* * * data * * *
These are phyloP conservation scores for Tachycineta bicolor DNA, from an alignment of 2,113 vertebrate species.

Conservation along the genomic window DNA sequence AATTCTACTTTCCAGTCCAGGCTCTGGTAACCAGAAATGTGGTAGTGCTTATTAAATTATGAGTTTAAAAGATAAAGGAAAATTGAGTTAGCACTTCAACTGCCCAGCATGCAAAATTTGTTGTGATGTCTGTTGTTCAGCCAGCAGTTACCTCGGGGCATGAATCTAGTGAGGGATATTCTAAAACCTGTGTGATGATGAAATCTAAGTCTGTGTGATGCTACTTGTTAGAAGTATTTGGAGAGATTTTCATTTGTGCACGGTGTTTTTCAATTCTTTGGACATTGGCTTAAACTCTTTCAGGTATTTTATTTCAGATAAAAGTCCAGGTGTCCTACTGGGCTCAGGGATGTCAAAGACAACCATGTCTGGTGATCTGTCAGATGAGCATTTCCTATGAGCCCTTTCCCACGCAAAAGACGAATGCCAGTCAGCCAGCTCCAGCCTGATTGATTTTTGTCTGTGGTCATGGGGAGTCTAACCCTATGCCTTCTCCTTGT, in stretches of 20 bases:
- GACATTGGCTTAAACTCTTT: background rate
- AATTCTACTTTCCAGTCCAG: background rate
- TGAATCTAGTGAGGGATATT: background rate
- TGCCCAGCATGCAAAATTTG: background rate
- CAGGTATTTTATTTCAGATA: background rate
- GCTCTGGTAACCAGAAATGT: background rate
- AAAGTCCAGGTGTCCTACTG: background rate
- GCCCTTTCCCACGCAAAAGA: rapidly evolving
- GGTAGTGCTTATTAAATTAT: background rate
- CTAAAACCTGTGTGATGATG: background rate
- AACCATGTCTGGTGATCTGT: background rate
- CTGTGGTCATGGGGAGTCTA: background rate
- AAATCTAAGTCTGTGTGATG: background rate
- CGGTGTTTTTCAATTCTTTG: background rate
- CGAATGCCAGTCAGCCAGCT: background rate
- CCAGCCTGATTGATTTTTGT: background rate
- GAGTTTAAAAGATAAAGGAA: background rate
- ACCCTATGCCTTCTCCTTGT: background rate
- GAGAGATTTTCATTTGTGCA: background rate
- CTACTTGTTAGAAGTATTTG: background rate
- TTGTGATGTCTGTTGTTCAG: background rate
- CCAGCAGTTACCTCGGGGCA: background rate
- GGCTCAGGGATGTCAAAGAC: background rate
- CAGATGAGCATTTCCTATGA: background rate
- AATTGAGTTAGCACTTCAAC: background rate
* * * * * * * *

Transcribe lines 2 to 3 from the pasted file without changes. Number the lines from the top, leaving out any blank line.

Conservation along the genomic window DNA sequence AATTCTACTTTCCAGTCCAGGCTCTGGTAACCAGAAATGTGGTAGTGCTTATTAAATTATGAGTTTAAAAGATAAAGGAAAATTGAGTTAGCACTTCAACTGCCCAGCATGCAAAATTTGTTGTGATGTCTGTTGTTCAGCCAGCAGTTACCTCGGGGCATGAATCTAGTGAGGGATATTCTAAAACCTGTGTGATGATGAAATCTAAGTCTGTGTGATGCTACTTGTTAGAAGTATTTGGAGAGATTTTCATTTGTGCACGGTGTTTTTCAATTCTTTGGACATTGGCTTAAACTCTTTCAGGTATTTTATTTCAGATAAAAGTCCAGGTGTCCTACTGGGCTCAGGGATGTCAAAGACAACCATGTCTGGTGATCTGTCAGATGAGCATTTCCTATGAGCCCTTTCCCACGCAAAAGACGAATGCCAGTCAGCCAGCTCCAGCCTGATTGATTTTTGTCTGTGGTCATGGGGAGTCTAACCCTATGCCTTCTCCTTGT, in stretches of 20 bases:
- GACATTGGCTTAAACTCTTT: background rate